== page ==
In case it wasn't obvious, I'd consider a lack of color-coding to be a flaw in QTE design. Furthermore, unmarked QTE's (Dragon's Lair, anyone?) are completely unfair. Also, while I don't mind QTE's that employ the use of analog sticks and d-pads, I'm really not a fan of QTE's that involve complete motions (especially with motion controls, since some of those are just too difficult to comprehend on such short notice).

One other game that does warrant mention here, despite it not including true QTE's in the traditional sense, is Tomb Raider: Underworld. You see, in this game, you won't see any prompts to press specific buttons within QTE's. Rather, you're moving around in real-time, with the action slowing down to indicate a split-second decision that you need to make. For example, the action may slow down as a floor begins to crumble out from under you, leaving you to figure out that you should maybe jump and use your grappling hook to escape otherwise certain death. Overall, I'd say that this is a nice approach to QTE's. It's just too damn bad that the game's so broken. Ugh.

So, now that I've given you a bit of insight as to how I feel about QTE's, I'm curious: Do you generally like or dislike QTE's? Also, why?

#1 Posted by kevinski (456 posts) -

I love QTE's (Quick Timer Events), but not necessarily how they're handled in a lot of games. For those of you who aren't aware of what QTE's are, I'll explain: Basically, QTE's are those sequences in games which involve pressing a button (generally within a cinematic of sorts) within a set period of time, usually to avoid a negative outcome (namely death). Now, I'm playing Deadly Premonition at the moment, and I'd say that - overall - QTE's are handled pretty well within this game (aside from one situation in which the game throws the left and right bumpers into the mix). My acceptance of QTE's in Deadly Premonition comes as a result of one key element, that being the fact that they're color-coded for you.

Now, before I get too far into that, allow me to explain my main predicament with handling QTE's. Back in the day, I played my SNES a lot. I don't play my SNES much at all anymore, but those damn face buttons are ingrained in my mind from a layout perspective. Problem is, pretty much every console that's mattered to me since then uses a slight variant of that same layout, switching the positions of X and Y, as well as the positions of A and B. Between Dreamcast and Xbox 360, one would think that I've somehow managed to overcome this problem, but no, I can't.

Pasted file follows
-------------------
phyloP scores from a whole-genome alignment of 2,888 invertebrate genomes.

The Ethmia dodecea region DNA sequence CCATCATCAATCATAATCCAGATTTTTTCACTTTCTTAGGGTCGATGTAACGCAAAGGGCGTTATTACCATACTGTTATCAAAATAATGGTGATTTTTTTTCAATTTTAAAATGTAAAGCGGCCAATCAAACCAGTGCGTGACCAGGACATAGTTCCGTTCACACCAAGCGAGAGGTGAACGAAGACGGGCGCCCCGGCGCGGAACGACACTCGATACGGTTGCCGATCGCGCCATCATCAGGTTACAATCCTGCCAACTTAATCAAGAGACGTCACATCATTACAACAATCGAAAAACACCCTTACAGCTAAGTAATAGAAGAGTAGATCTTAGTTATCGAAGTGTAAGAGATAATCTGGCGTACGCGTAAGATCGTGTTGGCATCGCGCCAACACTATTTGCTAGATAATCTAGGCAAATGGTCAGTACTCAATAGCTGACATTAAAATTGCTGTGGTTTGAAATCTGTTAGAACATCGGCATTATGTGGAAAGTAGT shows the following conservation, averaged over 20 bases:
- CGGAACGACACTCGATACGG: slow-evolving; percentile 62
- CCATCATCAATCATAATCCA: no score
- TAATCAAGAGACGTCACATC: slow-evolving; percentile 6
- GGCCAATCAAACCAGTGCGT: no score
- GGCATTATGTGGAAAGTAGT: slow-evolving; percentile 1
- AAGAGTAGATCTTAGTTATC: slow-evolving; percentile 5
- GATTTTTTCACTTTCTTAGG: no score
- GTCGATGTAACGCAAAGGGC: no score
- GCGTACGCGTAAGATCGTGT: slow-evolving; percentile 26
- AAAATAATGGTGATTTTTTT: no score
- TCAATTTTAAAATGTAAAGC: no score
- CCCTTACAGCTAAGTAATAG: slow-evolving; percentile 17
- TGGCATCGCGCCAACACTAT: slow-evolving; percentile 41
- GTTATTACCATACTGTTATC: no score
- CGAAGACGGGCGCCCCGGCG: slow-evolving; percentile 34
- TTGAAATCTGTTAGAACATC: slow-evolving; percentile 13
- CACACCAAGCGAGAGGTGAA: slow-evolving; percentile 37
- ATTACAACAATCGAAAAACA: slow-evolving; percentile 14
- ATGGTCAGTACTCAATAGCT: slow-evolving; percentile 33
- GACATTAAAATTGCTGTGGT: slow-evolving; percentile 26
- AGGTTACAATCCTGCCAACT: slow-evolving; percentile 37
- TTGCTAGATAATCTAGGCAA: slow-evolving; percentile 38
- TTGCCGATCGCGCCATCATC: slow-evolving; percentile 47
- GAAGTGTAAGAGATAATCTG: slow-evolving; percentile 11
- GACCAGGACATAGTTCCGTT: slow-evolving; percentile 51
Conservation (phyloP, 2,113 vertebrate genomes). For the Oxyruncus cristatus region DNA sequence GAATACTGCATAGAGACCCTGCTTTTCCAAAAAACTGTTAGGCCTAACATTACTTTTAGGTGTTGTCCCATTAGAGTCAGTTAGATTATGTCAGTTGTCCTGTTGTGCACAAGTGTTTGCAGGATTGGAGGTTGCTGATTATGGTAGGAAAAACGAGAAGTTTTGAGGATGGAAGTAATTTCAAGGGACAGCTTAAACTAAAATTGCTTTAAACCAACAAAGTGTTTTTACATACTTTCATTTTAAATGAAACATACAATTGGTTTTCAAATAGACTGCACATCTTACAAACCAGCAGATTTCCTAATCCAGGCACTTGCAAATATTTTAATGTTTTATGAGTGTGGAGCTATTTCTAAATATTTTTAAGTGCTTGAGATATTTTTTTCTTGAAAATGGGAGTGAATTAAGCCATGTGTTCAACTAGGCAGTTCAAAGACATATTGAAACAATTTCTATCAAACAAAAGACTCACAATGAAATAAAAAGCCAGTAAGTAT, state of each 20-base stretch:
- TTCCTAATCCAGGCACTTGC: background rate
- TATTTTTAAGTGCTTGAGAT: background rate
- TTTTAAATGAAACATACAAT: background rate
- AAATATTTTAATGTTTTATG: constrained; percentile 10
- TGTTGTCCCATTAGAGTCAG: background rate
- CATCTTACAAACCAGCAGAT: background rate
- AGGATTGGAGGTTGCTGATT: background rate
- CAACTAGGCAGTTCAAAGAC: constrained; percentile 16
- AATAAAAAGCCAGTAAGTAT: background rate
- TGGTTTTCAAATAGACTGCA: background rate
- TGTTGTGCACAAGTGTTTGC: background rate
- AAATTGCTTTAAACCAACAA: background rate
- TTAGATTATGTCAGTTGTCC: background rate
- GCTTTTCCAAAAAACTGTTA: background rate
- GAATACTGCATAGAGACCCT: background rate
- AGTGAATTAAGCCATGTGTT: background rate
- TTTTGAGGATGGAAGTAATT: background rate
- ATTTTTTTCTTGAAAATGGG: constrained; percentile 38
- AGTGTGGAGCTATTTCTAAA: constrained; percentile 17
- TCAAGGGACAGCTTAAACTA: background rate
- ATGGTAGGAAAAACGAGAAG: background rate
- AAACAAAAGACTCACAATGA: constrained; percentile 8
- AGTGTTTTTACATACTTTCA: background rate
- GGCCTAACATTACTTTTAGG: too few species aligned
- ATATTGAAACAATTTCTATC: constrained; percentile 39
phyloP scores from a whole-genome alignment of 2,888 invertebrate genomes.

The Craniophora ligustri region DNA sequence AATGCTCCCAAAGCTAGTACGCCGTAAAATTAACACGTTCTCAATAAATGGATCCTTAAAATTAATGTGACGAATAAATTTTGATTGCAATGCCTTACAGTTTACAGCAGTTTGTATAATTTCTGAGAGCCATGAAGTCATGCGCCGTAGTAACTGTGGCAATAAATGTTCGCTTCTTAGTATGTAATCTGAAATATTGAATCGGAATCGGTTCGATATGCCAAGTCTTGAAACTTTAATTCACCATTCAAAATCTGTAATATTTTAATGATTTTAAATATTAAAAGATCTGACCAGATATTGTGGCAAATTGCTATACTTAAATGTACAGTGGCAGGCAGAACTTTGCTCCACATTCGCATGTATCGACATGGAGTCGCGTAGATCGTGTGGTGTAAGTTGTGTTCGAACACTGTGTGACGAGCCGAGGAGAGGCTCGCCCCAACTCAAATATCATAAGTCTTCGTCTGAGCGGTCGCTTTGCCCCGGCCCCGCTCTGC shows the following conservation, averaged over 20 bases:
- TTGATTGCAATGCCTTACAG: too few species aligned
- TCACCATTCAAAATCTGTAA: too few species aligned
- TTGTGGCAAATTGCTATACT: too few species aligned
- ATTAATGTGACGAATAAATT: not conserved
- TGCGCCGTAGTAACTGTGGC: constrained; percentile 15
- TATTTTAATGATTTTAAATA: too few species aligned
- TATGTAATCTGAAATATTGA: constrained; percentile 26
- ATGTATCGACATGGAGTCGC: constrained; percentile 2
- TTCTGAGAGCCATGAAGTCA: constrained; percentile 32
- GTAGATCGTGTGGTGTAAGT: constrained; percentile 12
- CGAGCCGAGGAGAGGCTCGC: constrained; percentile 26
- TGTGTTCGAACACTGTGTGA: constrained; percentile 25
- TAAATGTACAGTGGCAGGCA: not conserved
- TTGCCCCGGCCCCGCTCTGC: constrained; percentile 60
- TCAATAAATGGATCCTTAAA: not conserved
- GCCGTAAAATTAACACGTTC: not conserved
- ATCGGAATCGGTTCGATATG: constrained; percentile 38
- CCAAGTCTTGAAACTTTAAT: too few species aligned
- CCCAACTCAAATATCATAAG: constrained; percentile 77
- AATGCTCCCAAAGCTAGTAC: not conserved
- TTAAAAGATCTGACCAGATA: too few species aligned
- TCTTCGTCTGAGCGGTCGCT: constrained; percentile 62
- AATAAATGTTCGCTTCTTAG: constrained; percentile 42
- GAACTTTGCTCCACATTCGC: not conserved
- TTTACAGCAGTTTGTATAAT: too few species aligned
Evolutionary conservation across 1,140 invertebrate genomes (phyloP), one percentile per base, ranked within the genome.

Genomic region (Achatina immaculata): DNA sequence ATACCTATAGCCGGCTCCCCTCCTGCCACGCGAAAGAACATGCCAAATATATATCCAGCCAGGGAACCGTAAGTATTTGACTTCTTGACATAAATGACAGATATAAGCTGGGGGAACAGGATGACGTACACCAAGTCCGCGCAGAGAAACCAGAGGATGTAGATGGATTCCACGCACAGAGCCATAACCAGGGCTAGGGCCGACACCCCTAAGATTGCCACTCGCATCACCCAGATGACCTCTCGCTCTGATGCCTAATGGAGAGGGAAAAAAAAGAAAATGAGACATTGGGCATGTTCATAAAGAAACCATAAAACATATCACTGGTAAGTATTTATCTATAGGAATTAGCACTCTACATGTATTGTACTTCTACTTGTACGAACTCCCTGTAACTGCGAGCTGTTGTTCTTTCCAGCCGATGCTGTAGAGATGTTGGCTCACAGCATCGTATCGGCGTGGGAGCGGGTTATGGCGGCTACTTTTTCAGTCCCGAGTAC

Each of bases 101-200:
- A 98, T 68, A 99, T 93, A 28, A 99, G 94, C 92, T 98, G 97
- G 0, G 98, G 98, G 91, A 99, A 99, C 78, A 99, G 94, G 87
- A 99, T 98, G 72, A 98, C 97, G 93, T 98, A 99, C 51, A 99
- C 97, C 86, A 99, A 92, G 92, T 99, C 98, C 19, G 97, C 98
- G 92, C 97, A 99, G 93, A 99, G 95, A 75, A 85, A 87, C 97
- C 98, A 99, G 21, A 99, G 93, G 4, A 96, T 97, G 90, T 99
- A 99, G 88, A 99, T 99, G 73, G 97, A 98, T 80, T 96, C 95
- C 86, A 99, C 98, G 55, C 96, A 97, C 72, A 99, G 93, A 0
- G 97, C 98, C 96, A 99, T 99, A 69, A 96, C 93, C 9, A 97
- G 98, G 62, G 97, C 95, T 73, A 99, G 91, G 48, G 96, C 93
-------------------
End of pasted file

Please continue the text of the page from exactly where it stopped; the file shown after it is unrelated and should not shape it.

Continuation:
As such, whenever an on-screen prompt requests that I press X, I press Y. It's really annoying. Now, not even half an hour ago, I've stumbled upon something that's allowed me to finally adapt to QTE's in Deadly Premonition, and I'm disappointed that I didn't think of it sooner. I hope that this might help other people, as well, assuming that there's anyone else who has this same problem. In either case, I've learned that the best way of handling these situations is to hold the controller out in front of you to the point where you can see the face buttons of the controller in plain view as you're also looking at the spot on-screen where the QTE prompts appear. Good stuff. Ridiculously effective, too.

Now, there's no way in Hell that this would work for me on a PlayStation console, because I've never really been able to memorize the combination of shapes and colors on PlayStation-branded controllers. In fact, whenever I consider the button presses in Deadly Premonition, I'm basing it solely on color. I have no idea which letters are on the keys that I'm pressing, as I'm blocking out any letters that I see on-screen. As such, I thank God that the buttons on the face of the Xbox 360 controller are color-coded.